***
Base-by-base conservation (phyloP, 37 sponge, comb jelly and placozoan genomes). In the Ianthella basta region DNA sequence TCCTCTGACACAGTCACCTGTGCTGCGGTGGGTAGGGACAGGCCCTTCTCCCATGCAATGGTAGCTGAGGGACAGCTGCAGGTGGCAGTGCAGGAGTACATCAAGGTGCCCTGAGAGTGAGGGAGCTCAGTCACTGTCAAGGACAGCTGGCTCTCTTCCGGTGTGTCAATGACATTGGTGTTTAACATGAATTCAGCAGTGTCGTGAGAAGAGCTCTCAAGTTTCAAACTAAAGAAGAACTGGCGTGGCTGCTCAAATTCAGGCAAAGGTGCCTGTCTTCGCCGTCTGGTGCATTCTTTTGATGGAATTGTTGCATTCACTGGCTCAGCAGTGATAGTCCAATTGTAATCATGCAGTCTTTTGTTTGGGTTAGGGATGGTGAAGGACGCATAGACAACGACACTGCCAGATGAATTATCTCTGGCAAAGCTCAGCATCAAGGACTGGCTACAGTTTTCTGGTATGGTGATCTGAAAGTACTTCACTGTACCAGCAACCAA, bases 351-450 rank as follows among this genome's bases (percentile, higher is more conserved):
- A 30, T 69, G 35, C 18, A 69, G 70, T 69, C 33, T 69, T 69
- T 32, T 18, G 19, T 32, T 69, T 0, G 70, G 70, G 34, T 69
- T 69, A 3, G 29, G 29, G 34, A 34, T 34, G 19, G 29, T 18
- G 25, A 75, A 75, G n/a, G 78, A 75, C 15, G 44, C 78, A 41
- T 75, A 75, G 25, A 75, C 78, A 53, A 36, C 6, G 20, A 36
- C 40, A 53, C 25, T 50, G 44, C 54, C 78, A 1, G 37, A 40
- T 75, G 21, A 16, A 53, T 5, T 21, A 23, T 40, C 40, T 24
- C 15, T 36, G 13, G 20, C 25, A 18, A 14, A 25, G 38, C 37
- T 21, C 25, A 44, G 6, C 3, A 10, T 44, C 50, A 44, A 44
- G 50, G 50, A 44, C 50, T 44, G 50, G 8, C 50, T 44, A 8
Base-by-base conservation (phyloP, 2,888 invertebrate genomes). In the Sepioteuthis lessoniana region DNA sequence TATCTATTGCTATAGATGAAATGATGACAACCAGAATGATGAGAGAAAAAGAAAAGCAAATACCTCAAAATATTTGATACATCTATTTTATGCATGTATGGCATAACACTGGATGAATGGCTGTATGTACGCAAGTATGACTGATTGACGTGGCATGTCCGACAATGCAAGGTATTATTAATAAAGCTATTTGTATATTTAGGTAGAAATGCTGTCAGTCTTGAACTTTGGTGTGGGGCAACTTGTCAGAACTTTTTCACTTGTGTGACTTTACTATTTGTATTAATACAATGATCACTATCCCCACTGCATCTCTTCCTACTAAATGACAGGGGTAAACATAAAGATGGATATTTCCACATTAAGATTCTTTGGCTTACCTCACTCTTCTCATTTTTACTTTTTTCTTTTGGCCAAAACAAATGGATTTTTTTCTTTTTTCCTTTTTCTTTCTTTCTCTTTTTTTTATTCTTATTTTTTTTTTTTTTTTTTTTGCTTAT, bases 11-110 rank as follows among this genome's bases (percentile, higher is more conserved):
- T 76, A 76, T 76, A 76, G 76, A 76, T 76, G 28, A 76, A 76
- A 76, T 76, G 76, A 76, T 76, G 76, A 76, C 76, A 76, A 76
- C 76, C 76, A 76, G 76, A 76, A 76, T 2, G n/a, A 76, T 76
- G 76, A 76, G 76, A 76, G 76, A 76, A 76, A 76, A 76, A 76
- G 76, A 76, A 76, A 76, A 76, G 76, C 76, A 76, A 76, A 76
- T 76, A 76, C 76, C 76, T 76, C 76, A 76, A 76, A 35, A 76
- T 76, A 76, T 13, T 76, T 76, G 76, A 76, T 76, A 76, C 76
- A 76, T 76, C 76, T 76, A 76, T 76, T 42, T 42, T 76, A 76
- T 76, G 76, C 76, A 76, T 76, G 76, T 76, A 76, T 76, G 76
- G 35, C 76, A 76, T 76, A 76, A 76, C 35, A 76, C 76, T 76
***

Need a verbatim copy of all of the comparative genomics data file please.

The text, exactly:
Base-by-base conservation (phyloP, 37 sponge, comb jelly and placozoan genomes). In the Ianthella basta region DNA sequence TCCTCTGACACAGTCACCTGTGCTGCGGTGGGTAGGGACAGGCCCTTCTCCCATGCAATGGTAGCTGAGGGACAGCTGCAGGTGGCAGTGCAGGAGTACATCAAGGTGCCCTGAGAGTGAGGGAGCTCAGTCACTGTCAAGGACAGCTGGCTCTCTTCCGGTGTGTCAATGACATTGGTGTTTAACATGAATTCAGCAGTGTCGTGAGAAGAGCTCTCAAGTTTCAAACTAAAGAAGAACTGGCGTGGCTGCTCAAATTCAGGCAAAGGTGCCTGTCTTCGCCGTCTGGTGCATTCTTTTGATGGAATTGTTGCATTCACTGGCTCAGCAGTGATAGTCCAATTGTAATCATGCAGTCTTTTGTTTGGGTTAGGGATGGTGAAGGACGCATAGACAACGACACTGCCAGATGAATTATCTCTGGCAAAGCTCAGCATCAAGGACTGGCTACAGTTTTCTGGTATGGTGATCTGAAAGTACTTCACTGTACCAGCAACCAA, bases 351-450 rank as follows among this genome's bases (percentile, higher is more conserved):
- A 30, T 69, G 35, C 18, A 69, G 70, T 69, C 33, T 69, T 69
- T 32, T 18, G 19, T 32, T 69, T 0, G 70, G 70, G 34, T 69
- T 69, A 3, G 29, G 29, G 34, A 34, T 34, G 19, G 29, T 18
- G 25, A 75, A 75, G n/a, G 78, A 75, C 15, G 44, C 78, A 41
- T 75, A 75, G 25, A 75, C 78, A 53, A 36, C 6, G 20, A 36
- C 40, A 53, C 25, T 50, G 44, C 54, C 78, A 1, G 37, A 40
- T 75, G 21, A 16, A 53, T 5, T 21, A 23, T 40, C 40, T 24
- C 15, T 36, G 13, G 20, C 25, A 18, A 14, A 25, G 38, C 37
- T 21, C 25, A 44, G 6, C 3, A 10, T 44, C 50, A 44, A 44
- G 50, G 50, A 44, C 50, T 44, G 50, G 8, C 50, T 44, A 8
Base-by-base conservation (phyloP, 2,888 invertebrate genomes). In the Sepioteuthis lessoniana region DNA sequence TATCTATTGCTATAGATGAAATGATGACAACCAGAATGATGAGAGAAAAAGAAAAGCAAATACCTCAAAATATTTGATACATCTATTTTATGCATGTATGGCATAACACTGGATGAATGGCTGTATGTACGCAAGTATGACTGATTGACGTGGCATGTCCGACAATGCAAGGTATTATTAATAAAGCTATTTGTATATTTAGGTAGAAATGCTGTCAGTCTTGAACTTTGGTGTGGGGCAACTTGTCAGAACTTTTTCACTTGTGTGACTTTACTATTTGTATTAATACAATGATCACTATCCCCACTGCATCTCTTCCTACTAAATGACAGGGGTAAACATAAAGATGGATATTTCCACATTAAGATTCTTTGGCTTACCTCACTCTTCTCATTTTTACTTTTTTCTTTTGGCCAAAACAAATGGATTTTTTTCTTTTTTCCTTTTTCTTTCTTTCTCTTTTTTTTATTCTTATTTTTTTTTTTTTTTTTTTTGCTTAT, bases 11-110 rank as follows among this genome's bases (percentile, higher is more conserved):
- T 76, A 76, T 76, A 76, G 76, A 76, T 76, G 28, A 76, A 76
- A 76, T 76, G 76, A 76, T 76, G 76, A 76, C 76, A 76, A 76
- C 76, C 76, A 76, G 76, A 76, A 76, T 2, G n/a, A 76, T 76
- G 76, A 76, G 76, A 76, G 76, A 76, A 76, A 76, A 76, A 76
- G 76, A 76, A 76, A 76, A 76, G 76, C 76, A 76, A 76, A 76
- T 76, A 76, C 76, C 76, T 76, C 76, A 76, A 76, A 35, A 76
- T 76, A 76, T 13, T 76, T 76, G 76, A 76, T 76, A 76, C 76
- A 76, T 76, C 76, T 76, A 76, T 76, T 42, T 42, T 76, A 76
- T 76, G 76, C 76, A 76, T 76, G 76, T 76, A 76, T 76, G 76
- G 35, C 76, A 76, T 76, A 76, A 76, C 35, A 76, C 76, T 76